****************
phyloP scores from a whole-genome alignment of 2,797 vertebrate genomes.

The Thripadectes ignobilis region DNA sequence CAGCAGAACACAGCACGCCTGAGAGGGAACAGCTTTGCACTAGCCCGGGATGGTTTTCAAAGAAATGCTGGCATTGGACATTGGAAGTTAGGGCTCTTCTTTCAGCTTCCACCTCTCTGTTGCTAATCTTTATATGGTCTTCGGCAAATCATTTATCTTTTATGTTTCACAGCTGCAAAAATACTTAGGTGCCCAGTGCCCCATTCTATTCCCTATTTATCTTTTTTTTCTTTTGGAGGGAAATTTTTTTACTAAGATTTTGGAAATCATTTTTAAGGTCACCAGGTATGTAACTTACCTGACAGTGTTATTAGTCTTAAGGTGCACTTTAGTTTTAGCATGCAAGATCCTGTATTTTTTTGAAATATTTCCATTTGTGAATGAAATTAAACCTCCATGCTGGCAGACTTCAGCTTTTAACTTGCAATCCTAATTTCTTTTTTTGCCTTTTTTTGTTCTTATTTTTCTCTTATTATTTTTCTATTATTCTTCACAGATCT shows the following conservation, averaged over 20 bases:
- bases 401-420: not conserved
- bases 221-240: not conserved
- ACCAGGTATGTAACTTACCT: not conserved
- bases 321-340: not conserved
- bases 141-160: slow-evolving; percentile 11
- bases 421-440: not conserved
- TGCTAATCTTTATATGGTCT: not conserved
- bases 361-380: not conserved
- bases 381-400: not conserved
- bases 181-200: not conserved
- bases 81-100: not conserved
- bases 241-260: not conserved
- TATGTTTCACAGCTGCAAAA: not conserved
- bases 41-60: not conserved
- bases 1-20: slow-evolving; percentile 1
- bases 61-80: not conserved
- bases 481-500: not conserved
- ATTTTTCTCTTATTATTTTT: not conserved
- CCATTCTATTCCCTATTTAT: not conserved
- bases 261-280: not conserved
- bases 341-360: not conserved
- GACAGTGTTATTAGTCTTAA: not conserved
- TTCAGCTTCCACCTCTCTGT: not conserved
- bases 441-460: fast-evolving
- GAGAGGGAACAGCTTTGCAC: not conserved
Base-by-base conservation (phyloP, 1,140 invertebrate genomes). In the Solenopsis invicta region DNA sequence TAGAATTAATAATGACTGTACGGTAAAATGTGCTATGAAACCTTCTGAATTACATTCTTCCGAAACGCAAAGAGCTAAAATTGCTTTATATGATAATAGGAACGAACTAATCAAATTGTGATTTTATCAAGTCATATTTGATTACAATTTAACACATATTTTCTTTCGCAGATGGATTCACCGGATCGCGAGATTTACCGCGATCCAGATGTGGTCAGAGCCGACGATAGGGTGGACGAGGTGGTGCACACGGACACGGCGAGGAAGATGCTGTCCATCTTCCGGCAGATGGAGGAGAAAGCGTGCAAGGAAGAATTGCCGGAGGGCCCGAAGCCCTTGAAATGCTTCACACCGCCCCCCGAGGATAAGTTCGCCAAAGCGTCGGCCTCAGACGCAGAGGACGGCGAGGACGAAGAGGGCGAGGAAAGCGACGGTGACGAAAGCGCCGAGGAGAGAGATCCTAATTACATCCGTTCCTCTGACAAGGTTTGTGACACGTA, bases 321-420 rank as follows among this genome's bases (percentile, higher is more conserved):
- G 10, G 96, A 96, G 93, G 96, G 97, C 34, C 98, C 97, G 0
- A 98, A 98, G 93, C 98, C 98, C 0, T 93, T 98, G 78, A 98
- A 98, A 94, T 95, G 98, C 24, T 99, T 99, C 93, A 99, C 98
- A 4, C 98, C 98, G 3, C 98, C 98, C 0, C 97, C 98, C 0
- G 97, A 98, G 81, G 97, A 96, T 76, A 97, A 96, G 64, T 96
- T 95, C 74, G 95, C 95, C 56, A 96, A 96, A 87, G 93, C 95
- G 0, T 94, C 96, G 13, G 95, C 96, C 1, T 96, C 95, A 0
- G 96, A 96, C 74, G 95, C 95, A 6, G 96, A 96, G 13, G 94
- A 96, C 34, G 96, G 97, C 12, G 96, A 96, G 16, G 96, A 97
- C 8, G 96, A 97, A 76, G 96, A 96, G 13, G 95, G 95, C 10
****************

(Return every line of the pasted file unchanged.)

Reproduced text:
phyloP scores from a whole-genome alignment of 2,797 vertebrate genomes.

The Thripadectes ignobilis region DNA sequence CAGCAGAACACAGCACGCCTGAGAGGGAACAGCTTTGCACTAGCCCGGGATGGTTTTCAAAGAAATGCTGGCATTGGACATTGGAAGTTAGGGCTCTTCTTTCAGCTTCCACCTCTCTGTTGCTAATCTTTATATGGTCTTCGGCAAATCATTTATCTTTTATGTTTCACAGCTGCAAAAATACTTAGGTGCCCAGTGCCCCATTCTATTCCCTATTTATCTTTTTTTTCTTTTGGAGGGAAATTTTTTTACTAAGATTTTGGAAATCATTTTTAAGGTCACCAGGTATGTAACTTACCTGACAGTGTTATTAGTCTTAAGGTGCACTTTAGTTTTAGCATGCAAGATCCTGTATTTTTTTGAAATATTTCCATTTGTGAATGAAATTAAACCTCCATGCTGGCAGACTTCAGCTTTTAACTTGCAATCCTAATTTCTTTTTTTGCCTTTTTTTGTTCTTATTTTTCTCTTATTATTTTTCTATTATTCTTCACAGATCT shows the following conservation, averaged over 20 bases:
- bases 401-420: not conserved
- bases 221-240: not conserved
- ACCAGGTATGTAACTTACCT: not conserved
- bases 321-340: not conserved
- bases 141-160: slow-evolving; percentile 11
- bases 421-440: not conserved
- TGCTAATCTTTATATGGTCT: not conserved
- bases 361-380: not conserved
- bases 381-400: not conserved
- bases 181-200: not conserved
- bases 81-100: not conserved
- bases 241-260: not conserved
- TATGTTTCACAGCTGCAAAA: not conserved
- bases 41-60: not conserved
- bases 1-20: slow-evolving; percentile 1
- bases 61-80: not conserved
- bases 481-500: not conserved
- ATTTTTCTCTTATTATTTTT: not conserved
- CCATTCTATTCCCTATTTAT: not conserved
- bases 261-280: not conserved
- bases 341-360: not conserved
- GACAGTGTTATTAGTCTTAA: not conserved
- TTCAGCTTCCACCTCTCTGT: not conserved
- bases 441-460: fast-evolving
- GAGAGGGAACAGCTTTGCAC: not conserved
Base-by-base conservation (phyloP, 1,140 invertebrate genomes). In the Solenopsis invicta region DNA sequence TAGAATTAATAATGACTGTACGGTAAAATGTGCTATGAAACCTTCTGAATTACATTCTTCCGAAACGCAAAGAGCTAAAATTGCTTTATATGATAATAGGAACGAACTAATCAAATTGTGATTTTATCAAGTCATATTTGATTACAATTTAACACATATTTTCTTTCGCAGATGGATTCACCGGATCGCGAGATTTACCGCGATCCAGATGTGGTCAGAGCCGACGATAGGGTGGACGAGGTGGTGCACACGGACACGGCGAGGAAGATGCTGTCCATCTTCCGGCAGATGGAGGAGAAAGCGTGCAAGGAAGAATTGCCGGAGGGCCCGAAGCCCTTGAAATGCTTCACACCGCCCCCCGAGGATAAGTTCGCCAAAGCGTCGGCCTCAGACGCAGAGGACGGCGAGGACGAAGAGGGCGAGGAAAGCGACGGTGACGAAAGCGCCGAGGAGAGAGATCCTAATTACATCCGTTCCTCTGACAAGGTTTGTGACACGTA, bases 321-420 rank as follows among this genome's bases (percentile, higher is more conserved):
- G 10, G 96, A 96, G 93, G 96, G 97, C 34, C 98, C 97, G 0
- A 98, A 98, G 93, C 98, C 98, C 0, T 93, T 98, G 78, A 98
- A 98, A 94, T 95, G 98, C 24, T 99, T 99, C 93, A 99, C 98
- A 4, C 98, C 98, G 3, C 98, C 98, C 0, C 97, C 98, C 0
- G 97, A 98, G 81, G 97, A 96, T 76, A 97, A 96, G 64, T 96
- T 95, C 74, G 95, C 95, C 56, A 96, A 96, A 87, G 93, C 95
- G 0, T 94, C 96, G 13, G 95, C 96, C 1, T 96, C 95, A 0
- G 96, A 96, C 74, G 95, C 95, A 6, G 96, A 96, G 13, G 94
- A 96, C 34, G 96, G 97, C 12, G 96, A 96, G 16, G 96, A 97
- C 8, G 96, A 97, A 76, G 96, A 96, G 13, G 95, G 95, C 10